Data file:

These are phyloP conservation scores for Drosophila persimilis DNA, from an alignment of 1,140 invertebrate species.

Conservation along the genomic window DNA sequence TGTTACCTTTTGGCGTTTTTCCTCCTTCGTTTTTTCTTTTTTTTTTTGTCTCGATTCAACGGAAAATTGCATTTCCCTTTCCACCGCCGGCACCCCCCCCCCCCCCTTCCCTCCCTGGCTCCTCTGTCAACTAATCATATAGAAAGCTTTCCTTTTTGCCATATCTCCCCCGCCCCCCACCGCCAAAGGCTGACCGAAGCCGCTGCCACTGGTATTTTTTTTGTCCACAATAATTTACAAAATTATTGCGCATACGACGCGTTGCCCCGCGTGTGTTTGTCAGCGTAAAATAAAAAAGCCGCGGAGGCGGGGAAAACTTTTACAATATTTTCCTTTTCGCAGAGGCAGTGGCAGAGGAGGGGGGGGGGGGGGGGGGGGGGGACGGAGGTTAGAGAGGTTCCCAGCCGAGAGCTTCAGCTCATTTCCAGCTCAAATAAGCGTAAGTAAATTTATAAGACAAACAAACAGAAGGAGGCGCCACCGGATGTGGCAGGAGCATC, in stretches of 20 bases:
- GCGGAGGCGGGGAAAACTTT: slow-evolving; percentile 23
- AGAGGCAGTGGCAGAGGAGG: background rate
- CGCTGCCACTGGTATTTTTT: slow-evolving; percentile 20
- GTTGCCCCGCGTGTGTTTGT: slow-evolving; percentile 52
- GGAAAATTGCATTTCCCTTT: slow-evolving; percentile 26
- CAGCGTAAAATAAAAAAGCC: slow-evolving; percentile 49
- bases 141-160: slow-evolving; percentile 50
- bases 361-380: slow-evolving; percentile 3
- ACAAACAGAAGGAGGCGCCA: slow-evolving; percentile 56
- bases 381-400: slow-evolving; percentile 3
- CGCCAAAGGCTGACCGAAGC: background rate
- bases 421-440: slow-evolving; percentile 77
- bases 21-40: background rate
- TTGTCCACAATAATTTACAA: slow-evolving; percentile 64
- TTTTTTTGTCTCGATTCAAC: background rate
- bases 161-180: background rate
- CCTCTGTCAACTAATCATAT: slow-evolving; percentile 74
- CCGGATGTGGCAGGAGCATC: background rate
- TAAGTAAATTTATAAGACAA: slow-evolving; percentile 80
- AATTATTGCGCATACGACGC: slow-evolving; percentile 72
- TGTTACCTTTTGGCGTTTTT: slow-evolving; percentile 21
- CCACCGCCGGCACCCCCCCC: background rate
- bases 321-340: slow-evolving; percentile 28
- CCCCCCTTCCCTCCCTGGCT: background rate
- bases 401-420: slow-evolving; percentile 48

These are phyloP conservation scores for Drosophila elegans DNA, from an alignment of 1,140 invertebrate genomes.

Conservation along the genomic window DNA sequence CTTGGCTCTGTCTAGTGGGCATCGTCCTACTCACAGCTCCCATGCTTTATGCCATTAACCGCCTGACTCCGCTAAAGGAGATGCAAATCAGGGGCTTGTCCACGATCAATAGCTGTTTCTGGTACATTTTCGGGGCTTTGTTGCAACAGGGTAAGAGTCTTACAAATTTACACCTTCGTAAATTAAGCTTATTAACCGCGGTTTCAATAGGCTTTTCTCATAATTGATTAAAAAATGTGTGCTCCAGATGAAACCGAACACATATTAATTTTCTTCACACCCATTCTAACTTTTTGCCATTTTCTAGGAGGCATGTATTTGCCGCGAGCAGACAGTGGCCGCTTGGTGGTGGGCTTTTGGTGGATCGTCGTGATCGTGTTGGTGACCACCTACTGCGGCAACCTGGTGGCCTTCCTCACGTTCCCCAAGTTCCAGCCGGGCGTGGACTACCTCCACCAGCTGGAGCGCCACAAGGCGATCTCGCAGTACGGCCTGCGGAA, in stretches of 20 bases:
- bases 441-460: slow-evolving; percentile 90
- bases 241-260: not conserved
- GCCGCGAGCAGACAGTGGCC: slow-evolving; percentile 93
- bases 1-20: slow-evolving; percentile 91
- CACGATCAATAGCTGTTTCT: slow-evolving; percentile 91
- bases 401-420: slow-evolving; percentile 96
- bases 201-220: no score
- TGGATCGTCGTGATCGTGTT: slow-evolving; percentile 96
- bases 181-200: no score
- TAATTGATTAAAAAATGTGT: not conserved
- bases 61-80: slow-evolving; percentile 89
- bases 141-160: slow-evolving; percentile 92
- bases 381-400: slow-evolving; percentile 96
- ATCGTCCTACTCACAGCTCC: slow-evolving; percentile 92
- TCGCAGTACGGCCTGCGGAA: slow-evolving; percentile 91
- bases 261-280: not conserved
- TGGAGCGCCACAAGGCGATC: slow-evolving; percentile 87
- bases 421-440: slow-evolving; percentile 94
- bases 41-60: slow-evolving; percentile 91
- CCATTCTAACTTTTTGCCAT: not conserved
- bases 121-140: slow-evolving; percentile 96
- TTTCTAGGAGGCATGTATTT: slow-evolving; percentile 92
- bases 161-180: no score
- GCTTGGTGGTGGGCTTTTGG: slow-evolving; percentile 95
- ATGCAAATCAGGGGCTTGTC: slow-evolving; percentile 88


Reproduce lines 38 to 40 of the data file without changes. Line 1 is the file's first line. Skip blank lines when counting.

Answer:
- bases 181-200: no score
- TAATTGATTAAAAAATGTGT: not conserved
- bases 61-80: slow-evolving; percentile 89